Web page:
This morning during my meditation and quiet time I was led to revisit a passage from the 1st book of Samuel. Samuel is a prophet, as well as one of the last Hebrew judges (like a chieftain or leader) before the implementation of the Kings takes place. The people are asking for a King because Samuel's sons, who he appointed as the next Judges, are corrupt. Samuel is distraught and in prayer God tells him that the reason they want a King is because they've forsaken God as King.
Nonetheless, God tells Samuel to give them what they want but to also tell them what will happen when they have a King (a lot of War, and a lot of taking from the people). Still the people insist upon a King. Samuel then tells the people to go back to their respective towns. The next day, Saul, the soon to be first King of Israel, is out looking for some missing donkeys. His servant suggests that they go to Samuel, who is a seer, and pay him for the location of the donkeys. Meanwhile, God tells Samuel that he will be sending him the chosen King from the tribe of Benjamin. So when Saul turns up (from Benjamin) looking for his donkey's with silver in hand, Samuel anoints him King and gives him a special piece of meat at dinner, one usually reserved for high priests.
Throughout the story, the major teaching is that if there are Kings at all then Kings should be servants to the divine, the one and only King, and to the word of the prophets; the messengers of the divine. That insofar as a King is a good leader he is a servant of the divine and also allows himself to be led by the teachings of the prophets, like the priestly class of the Levites, whose profitable inheritance was the life of religious service itself.
As Saul's duties as King become corrupted by his moral failures, just as Samuel predicted, the Kingship turns to David from the tribe of Judah. Samuel anoints David and from his lineage eventually Jesus would be born and the story of Jesus as prophet and "King of Kings" would find its deepest historical, moral, and spiritual context.
So why is this story relevant for understanding the Sun in Pisces? Because the Sun is an image of Kingship, and he acts very differently in the feminine/nocturnal sign of Jupiter compared to other places in the zodiac. The image we can bring to mind is not one of political power over others or nature, of domination or conquest, but rather of service rooted in the adoration of God "within" all things. For example, yesterday the Pope said of Donald Trump that it's unchristian to build walls rather than bridges. The media of course blew the comment out of context and out of proportion, but when asked if he thought it was a good idea to be political or note, the Pope quoted Aristotle, "we are political animals by nature."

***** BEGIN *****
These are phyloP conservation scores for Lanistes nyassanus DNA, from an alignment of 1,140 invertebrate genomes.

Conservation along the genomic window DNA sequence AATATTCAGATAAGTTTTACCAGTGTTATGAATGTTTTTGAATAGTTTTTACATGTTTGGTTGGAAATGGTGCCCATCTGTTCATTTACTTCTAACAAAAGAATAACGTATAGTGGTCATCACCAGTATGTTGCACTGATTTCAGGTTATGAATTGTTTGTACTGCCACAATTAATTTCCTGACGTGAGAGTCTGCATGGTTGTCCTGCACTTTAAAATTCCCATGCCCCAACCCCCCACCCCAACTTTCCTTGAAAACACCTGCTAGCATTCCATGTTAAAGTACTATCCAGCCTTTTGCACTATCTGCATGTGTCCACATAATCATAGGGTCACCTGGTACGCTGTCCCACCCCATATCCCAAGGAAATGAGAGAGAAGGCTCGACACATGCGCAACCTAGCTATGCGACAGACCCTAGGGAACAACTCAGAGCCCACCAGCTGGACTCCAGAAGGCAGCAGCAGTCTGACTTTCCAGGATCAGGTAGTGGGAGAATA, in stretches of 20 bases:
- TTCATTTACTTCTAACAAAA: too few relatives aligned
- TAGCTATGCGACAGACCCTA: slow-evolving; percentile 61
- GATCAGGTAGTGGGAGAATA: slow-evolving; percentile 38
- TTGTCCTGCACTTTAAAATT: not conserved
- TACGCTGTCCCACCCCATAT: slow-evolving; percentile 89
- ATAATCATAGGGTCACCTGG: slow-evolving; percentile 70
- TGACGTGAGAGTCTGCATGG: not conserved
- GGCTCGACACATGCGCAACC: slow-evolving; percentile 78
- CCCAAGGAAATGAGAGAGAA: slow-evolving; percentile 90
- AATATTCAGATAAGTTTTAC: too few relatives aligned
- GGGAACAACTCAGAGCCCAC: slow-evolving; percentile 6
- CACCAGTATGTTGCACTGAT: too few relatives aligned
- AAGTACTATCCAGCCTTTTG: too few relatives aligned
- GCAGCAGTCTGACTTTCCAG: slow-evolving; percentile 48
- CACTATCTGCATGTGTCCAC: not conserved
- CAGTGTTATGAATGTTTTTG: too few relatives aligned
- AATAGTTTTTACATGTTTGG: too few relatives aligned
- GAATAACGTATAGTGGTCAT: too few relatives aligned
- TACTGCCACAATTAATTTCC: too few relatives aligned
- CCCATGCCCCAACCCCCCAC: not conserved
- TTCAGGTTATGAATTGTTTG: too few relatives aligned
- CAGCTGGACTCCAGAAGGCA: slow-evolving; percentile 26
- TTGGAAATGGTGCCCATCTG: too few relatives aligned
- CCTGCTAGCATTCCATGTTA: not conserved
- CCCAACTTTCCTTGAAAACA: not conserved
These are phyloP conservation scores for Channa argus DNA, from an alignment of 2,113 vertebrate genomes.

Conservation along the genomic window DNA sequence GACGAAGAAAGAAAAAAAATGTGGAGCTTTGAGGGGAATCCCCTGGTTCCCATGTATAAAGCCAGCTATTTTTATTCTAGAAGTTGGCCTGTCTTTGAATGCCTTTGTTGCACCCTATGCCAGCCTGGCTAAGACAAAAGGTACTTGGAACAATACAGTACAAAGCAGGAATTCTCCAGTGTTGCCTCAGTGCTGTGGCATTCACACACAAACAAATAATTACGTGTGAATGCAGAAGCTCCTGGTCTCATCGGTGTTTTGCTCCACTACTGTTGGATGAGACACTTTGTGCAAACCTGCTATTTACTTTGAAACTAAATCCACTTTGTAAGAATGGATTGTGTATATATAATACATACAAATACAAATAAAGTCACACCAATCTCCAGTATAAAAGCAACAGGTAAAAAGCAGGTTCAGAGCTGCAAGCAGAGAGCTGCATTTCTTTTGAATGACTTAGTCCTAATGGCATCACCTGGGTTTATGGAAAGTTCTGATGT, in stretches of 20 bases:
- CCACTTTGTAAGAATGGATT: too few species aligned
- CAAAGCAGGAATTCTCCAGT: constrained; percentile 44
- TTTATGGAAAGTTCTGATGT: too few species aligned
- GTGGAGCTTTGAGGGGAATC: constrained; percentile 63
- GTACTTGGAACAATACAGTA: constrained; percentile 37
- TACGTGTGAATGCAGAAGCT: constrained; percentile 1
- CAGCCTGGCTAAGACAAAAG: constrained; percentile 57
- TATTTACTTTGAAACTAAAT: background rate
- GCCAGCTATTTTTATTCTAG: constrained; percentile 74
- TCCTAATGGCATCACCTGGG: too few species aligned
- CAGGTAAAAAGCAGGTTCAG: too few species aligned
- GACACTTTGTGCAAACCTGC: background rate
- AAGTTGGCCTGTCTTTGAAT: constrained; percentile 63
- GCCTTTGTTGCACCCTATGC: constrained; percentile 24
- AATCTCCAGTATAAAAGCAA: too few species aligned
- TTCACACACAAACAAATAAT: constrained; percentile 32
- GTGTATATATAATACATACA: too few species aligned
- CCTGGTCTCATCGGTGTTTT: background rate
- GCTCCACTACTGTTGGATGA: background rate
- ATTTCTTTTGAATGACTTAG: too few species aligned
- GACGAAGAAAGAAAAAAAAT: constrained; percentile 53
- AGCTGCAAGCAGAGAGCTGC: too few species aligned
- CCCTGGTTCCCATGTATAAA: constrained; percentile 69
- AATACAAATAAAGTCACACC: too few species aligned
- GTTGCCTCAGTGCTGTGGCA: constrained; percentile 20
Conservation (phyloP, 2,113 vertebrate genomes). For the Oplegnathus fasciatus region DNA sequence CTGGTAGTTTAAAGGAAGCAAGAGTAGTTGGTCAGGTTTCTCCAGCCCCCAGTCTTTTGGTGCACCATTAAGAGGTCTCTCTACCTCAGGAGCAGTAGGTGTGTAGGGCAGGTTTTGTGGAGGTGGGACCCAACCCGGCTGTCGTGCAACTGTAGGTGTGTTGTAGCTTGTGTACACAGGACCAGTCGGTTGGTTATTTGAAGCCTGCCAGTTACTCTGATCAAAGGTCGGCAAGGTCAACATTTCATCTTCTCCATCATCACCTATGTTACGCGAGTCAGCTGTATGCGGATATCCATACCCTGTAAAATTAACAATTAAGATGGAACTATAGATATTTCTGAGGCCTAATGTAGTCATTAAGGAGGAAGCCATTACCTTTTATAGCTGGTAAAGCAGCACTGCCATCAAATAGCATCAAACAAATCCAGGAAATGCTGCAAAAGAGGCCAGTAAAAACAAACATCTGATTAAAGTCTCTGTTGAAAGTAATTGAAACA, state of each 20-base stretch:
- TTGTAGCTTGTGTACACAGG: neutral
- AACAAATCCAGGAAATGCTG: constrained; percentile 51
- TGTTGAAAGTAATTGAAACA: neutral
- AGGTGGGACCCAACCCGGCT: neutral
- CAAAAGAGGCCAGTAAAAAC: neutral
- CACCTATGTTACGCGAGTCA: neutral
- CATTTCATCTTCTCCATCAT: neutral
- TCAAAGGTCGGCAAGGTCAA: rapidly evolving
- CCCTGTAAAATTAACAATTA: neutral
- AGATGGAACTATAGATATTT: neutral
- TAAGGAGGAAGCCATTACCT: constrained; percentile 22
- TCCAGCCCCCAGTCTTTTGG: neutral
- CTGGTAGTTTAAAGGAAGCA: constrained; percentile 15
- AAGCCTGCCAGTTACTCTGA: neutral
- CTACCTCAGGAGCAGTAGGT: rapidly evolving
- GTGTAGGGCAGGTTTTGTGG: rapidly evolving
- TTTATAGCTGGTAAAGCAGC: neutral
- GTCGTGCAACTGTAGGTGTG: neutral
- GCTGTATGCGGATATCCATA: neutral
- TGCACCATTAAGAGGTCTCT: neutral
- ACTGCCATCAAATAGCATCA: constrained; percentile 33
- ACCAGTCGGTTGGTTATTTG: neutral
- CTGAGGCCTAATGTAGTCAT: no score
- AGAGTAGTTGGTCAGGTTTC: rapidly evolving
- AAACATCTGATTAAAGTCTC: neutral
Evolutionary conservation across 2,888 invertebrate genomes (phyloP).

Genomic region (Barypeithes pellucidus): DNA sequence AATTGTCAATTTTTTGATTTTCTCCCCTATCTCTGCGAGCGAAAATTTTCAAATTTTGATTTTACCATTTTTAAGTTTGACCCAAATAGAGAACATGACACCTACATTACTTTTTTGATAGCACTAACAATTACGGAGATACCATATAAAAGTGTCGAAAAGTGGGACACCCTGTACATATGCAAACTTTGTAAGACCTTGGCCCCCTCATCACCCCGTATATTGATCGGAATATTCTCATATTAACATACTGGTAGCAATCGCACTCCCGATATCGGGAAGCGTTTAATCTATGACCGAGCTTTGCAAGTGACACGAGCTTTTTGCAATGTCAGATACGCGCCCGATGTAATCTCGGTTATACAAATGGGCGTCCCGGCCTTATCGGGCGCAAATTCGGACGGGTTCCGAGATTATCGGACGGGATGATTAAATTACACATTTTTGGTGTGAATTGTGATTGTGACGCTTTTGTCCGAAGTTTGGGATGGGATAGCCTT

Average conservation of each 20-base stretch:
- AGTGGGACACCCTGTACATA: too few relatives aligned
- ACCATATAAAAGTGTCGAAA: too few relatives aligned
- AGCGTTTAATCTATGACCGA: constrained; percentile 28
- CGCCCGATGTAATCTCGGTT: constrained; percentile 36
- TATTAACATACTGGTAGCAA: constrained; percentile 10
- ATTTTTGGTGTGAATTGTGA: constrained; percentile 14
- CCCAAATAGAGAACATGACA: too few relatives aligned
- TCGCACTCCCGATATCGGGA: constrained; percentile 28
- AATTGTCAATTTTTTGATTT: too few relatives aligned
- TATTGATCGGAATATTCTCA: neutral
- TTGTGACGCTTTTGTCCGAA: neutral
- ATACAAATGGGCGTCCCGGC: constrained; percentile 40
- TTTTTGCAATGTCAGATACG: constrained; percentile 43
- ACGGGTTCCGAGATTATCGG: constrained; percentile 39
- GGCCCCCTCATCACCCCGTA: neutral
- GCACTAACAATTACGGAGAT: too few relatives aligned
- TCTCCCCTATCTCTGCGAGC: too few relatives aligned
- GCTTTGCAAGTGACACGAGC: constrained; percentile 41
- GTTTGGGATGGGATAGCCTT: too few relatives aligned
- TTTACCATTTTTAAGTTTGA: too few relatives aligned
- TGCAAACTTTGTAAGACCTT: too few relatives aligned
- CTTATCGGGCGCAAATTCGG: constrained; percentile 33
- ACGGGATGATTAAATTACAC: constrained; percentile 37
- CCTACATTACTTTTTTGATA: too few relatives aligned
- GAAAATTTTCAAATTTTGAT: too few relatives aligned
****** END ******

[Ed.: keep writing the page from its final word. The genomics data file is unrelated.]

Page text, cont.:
This of course led to an explosion of comments on social media yesterday about the division between church and state, which goes back directly to the original context from which the historical "meaning" of the story of Jesus finds its roots. A people who wanted a political King rather than spiritual devotion at the center of their social organization, even though it was quite clear that the office of the King would lead to tremendous suffering for the people.
This entire range of issues...submission to the divine as king rather than political kings, the appointment of kings or leaders by the angry people or by the divine and his messengers the prophets...these are old stories, archetypal and mythic. These lessons repeat just as surely as the two fish swim their rounds, and just as quickly as we forget the two fish miraculously transformed to feed 5,000.
Again today, I think of the prophetic poet Mary Oliver...Neptune conjoined the King Sun at the hour of her birth, and so let's repeat her song again today, as so many angry people are calling for a new king or queen, while so many people forget the King of Kings and Queen of Queens, trying unsuccessfully as ever to set aside from our political lives what is moving through us constantly without command or decree: the light of all life.
Why I Wake Early
Hello, sun in my face.
Hello, you who make the morning
and spread it over the fields
and into the faces of the tulips
and the nodding morning glories,
and into the windows of, even, the miserable and the crotchety--
best preacher that ever was,
dear star, that just happens
to be where you are in the universe
to keep us from ever-darkness,
to ease us with warm touching,
to hold us in the great hands of light--
good morning, good morning, good morning,
Watch, now, how I start the day
in happiness, in kindness.